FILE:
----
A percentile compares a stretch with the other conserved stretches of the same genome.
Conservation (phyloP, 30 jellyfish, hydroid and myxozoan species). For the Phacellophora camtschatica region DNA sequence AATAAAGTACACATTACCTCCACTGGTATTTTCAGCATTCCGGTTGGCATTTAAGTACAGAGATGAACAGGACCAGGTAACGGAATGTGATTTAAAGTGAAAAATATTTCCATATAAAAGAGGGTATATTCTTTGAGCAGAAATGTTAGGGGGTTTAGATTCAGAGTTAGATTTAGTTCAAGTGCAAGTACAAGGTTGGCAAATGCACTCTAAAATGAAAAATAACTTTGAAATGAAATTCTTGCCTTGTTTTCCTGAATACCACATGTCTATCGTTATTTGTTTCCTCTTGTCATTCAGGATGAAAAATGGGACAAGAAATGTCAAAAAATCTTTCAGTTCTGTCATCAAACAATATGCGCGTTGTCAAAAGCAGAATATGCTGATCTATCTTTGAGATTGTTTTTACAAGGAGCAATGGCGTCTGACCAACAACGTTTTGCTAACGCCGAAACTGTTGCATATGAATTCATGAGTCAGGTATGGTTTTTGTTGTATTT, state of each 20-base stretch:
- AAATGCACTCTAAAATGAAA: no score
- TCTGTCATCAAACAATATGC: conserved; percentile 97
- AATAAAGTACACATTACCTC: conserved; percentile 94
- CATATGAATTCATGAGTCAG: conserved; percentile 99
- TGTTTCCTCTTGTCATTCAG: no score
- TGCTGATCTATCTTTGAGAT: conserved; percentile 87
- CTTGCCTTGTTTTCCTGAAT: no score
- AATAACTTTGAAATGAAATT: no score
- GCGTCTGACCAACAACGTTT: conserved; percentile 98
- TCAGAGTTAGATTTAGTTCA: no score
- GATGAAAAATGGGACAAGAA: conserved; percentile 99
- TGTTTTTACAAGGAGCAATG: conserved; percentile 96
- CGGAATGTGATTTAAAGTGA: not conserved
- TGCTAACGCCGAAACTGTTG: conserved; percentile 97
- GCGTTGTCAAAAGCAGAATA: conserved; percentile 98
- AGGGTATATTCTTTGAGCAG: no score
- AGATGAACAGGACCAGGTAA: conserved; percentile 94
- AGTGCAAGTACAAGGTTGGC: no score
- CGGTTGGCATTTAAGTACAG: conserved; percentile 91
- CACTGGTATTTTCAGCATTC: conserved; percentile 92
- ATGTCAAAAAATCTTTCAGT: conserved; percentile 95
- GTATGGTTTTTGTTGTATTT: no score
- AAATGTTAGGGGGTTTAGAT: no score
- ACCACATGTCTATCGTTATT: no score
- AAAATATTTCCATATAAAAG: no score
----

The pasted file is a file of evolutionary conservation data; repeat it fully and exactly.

A percentile compares a stretch with the other conserved stretches of the same genome.
Conservation (phyloP, 30 jellyfish, hydroid and myxozoan species). For the Phacellophora camtschatica region DNA sequence AATAAAGTACACATTACCTCCACTGGTATTTTCAGCATTCCGGTTGGCATTTAAGTACAGAGATGAACAGGACCAGGTAACGGAATGTGATTTAAAGTGAAAAATATTTCCATATAAAAGAGGGTATATTCTTTGAGCAGAAATGTTAGGGGGTTTAGATTCAGAGTTAGATTTAGTTCAAGTGCAAGTACAAGGTTGGCAAATGCACTCTAAAATGAAAAATAACTTTGAAATGAAATTCTTGCCTTGTTTTCCTGAATACCACATGTCTATCGTTATTTGTTTCCTCTTGTCATTCAGGATGAAAAATGGGACAAGAAATGTCAAAAAATCTTTCAGTTCTGTCATCAAACAATATGCGCGTTGTCAAAAGCAGAATATGCTGATCTATCTTTGAGATTGTTTTTACAAGGAGCAATGGCGTCTGACCAACAACGTTTTGCTAACGCCGAAACTGTTGCATATGAATTCATGAGTCAGGTATGGTTTTTGTTGTATTT, state of each 20-base stretch:
- AAATGCACTCTAAAATGAAA: no score
- TCTGTCATCAAACAATATGC: conserved; percentile 97
- AATAAAGTACACATTACCTC: conserved; percentile 94
- CATATGAATTCATGAGTCAG: conserved; percentile 99
- TGTTTCCTCTTGTCATTCAG: no score
- TGCTGATCTATCTTTGAGAT: conserved; percentile 87
- CTTGCCTTGTTTTCCTGAAT: no score
- AATAACTTTGAAATGAAATT: no score
- GCGTCTGACCAACAACGTTT: conserved; percentile 98
- TCAGAGTTAGATTTAGTTCA: no score
- GATGAAAAATGGGACAAGAA: conserved; percentile 99
- TGTTTTTACAAGGAGCAATG: conserved; percentile 96
- CGGAATGTGATTTAAAGTGA: not conserved
- TGCTAACGCCGAAACTGTTG: conserved; percentile 97
- GCGTTGTCAAAAGCAGAATA: conserved; percentile 98
- AGGGTATATTCTTTGAGCAG: no score
- AGATGAACAGGACCAGGTAA: conserved; percentile 94
- AGTGCAAGTACAAGGTTGGC: no score
- CGGTTGGCATTTAAGTACAG: conserved; percentile 91
- CACTGGTATTTTCAGCATTC: conserved; percentile 92
- ATGTCAAAAAATCTTTCAGT: conserved; percentile 95
- GTATGGTTTTTGTTGTATTT: no score
- AAATGTTAGGGGGTTTAGAT: no score
- ACCACATGTCTATCGTTATT: no score
- AAAATATTTCCATATAAAAG: no score